Have a Rockin’ 4th of July! (With a Brief History Lesson)

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240+ years of fireworks, barbeques, picnics & parades to celebrate the tendering of this document that created a new nation.

Our Founding Fathers Would be Tapping Their Feet to Some Great Rock Songs That Exist Because of Their Success

A Founding Father from Massachusetts, John Adams, soon to be the second president of the United States of America, actually had a firm grasp of what he and his colleagues had wrought. Adams wrote to his wife Abigail:

The second of July, 1776, will be the most memorable epoch in the history of America. I am apt to believe that it will be celebrated by succeeding generations as the great anniversary festival. ..It ought to be solemnized with pomp and parade, with shows, games, sports, guns, bells, bonfires and illuminations, from the one end of the continent to the other, from this time forward forever more.

Hold on: July 2, 1776? No typo. That was the date that the Second Continental Congress voted to approve a resolution of independence. Raising their fists to Great Britain, the world’s dominant power, was an act of enormous courage.

Two days later, on July 4, after debate of some revisions of Thomas Jefferson’s prose, the Declaration of Independence was approved. John Adams just had his head a little over his skis.

Thomas Jefferson & John Adams

Old Foes Go Out Together on the 4th of July

Founding Fathers Thomas Jefferson and John Adams make a great 4th of July story. They were once political foes who fought to succeed George Washington as president of the fledgling nation. In 1796, it was Adams’ turn to continue Federalist Party governance. Thomas Jefferson, a Democrat-Republican, became Adams’ vice president.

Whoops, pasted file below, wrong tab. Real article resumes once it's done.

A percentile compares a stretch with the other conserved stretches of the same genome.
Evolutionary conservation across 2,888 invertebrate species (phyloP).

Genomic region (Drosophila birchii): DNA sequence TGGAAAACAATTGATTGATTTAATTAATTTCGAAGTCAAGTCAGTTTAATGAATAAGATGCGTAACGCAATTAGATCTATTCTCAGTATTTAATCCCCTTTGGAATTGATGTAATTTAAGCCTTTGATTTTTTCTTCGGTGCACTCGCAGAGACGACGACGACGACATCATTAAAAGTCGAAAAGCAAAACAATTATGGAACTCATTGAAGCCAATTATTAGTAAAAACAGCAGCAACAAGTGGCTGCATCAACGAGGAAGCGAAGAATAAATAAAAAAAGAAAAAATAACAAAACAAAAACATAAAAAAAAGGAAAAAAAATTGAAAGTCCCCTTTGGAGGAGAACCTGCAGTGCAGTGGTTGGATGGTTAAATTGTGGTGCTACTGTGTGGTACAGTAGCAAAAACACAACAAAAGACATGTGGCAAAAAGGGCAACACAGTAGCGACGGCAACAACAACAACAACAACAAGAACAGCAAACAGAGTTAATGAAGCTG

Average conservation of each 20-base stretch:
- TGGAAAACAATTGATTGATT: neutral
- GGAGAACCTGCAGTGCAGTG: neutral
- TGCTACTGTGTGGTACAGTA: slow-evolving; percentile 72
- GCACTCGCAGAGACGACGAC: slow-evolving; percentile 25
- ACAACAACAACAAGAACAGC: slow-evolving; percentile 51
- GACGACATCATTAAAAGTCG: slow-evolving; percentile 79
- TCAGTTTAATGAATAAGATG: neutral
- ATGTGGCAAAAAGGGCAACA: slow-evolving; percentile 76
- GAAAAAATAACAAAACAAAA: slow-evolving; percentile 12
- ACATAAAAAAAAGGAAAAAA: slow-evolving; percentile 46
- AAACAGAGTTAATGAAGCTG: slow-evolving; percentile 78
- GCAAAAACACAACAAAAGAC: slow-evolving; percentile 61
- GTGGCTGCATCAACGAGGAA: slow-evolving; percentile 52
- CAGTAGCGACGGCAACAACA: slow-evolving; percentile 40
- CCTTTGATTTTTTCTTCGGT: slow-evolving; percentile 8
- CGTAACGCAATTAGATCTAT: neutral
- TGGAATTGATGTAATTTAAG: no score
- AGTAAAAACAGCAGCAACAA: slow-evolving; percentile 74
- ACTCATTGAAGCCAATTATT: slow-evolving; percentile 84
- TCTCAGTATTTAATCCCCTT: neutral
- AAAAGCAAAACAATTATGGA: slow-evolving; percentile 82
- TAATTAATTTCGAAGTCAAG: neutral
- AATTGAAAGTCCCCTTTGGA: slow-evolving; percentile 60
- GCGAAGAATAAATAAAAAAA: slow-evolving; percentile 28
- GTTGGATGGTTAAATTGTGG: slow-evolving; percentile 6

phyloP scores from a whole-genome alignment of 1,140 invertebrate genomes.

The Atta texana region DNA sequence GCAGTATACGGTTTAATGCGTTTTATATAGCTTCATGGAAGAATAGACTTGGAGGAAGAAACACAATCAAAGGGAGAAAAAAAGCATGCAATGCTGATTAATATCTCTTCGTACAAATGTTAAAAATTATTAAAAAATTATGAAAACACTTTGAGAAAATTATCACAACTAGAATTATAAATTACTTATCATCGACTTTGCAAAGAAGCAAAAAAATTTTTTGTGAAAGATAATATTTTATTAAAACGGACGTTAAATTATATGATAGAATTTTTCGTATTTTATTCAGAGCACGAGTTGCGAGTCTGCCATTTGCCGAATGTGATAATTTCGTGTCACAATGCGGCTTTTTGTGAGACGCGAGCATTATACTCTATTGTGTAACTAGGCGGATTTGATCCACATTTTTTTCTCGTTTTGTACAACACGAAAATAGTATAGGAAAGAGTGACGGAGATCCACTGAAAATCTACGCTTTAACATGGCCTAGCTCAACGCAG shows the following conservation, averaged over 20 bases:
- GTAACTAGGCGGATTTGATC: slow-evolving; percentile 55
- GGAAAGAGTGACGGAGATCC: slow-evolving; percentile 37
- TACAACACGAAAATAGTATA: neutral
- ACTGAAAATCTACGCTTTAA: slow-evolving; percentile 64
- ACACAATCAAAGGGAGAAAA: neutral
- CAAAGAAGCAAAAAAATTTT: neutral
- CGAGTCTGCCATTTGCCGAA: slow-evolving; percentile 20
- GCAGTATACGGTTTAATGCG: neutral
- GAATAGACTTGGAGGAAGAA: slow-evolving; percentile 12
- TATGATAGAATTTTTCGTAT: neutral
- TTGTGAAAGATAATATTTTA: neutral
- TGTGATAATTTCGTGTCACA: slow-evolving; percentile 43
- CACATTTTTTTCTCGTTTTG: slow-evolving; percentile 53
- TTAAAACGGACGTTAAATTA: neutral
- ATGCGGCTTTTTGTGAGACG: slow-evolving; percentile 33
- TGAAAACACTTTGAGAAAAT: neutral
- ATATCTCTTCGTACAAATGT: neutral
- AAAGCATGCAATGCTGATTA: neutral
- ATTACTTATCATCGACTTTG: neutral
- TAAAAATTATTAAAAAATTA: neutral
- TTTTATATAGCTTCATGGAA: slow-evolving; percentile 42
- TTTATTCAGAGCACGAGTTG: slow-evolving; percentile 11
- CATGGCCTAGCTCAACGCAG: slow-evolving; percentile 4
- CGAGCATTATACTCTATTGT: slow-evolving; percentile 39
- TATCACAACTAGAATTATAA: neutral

Dismayed by his bird’s-eye view of Adams’ alleged  abuse of executive power, Jefferson was soon plotting to win the 1800 presidential election.

It was a remarkably bitter contest (slander!) between John Adams and Thomas Jefferson, with Jefferson emerging victorious and making Adams a one-term president. The election of 1800 is significant because it was our country’s first peaceful transfer of power between political parties. It’s been peaceful ever since.

1796 electoral map, John Adams’ only victory lap.

After Jefferson served two terms (1801-1809), he sent word that he would like to reunite with “a fellow laborer in the same cause.” Adams responded affirmatively. Historians estimate that, between 1812 and 1826, about 158 letters were exchanged between Adams and Jefferson. (Hmmm…today that would be way north of 5,000 texts.)

On July 4, 1826, John Adams, then 90 years old, lay on his deathbed while the country he helped found celebrated Independence Day. Adams’ last words were, Thomas Jefferson still survives. John Adams was mistaken. Jefferson at age 82 had died at Monticello five hours earlier.

Philly Throws a Great First Fourth

In the year 1777, on the first anniversary of the Declaration of Independence, my hometown of Philadelphia threw a party that modern Americans would find quite familiar. There was

…an official dinner for the Continental Congress, toasts, 13-gun salutes, speeches, prayers, music, parades, troop reviews [we were at war, after all] and fireworks. Ships in port were decked in red, white and blue bunting.

The music accompanying 4th of July festivities during that time were patriotic songs that memorialized battles and generals. One song that survived the centuries was Yankee Doodle:

Yankee Doodle keep It up
Yankee Doodle Dandy
Mind the music and the step
And with the girls be handy.

I believe we are in desperate need of an update. How about some modern rock songs that celebrate the holiday? Here are the songs I chose:

“Saturday in the Park” – Chicago

Here is a live version from 1973, courtesy of YouTube:

“4th of July, Asbury Park (Sandy)” – Bruce Springsteen

This was performed live with the E Street Band in 2016, courtesy of YouTube:

“The Star Spangled Banner” (National Anthem) – Jim Hendrix

Live at Woodstock, courtesy of YouTube:

Have a happy 4th of July!

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Andrew Goutman

Andrew Goutman is the editor of Enter, Stage Left.

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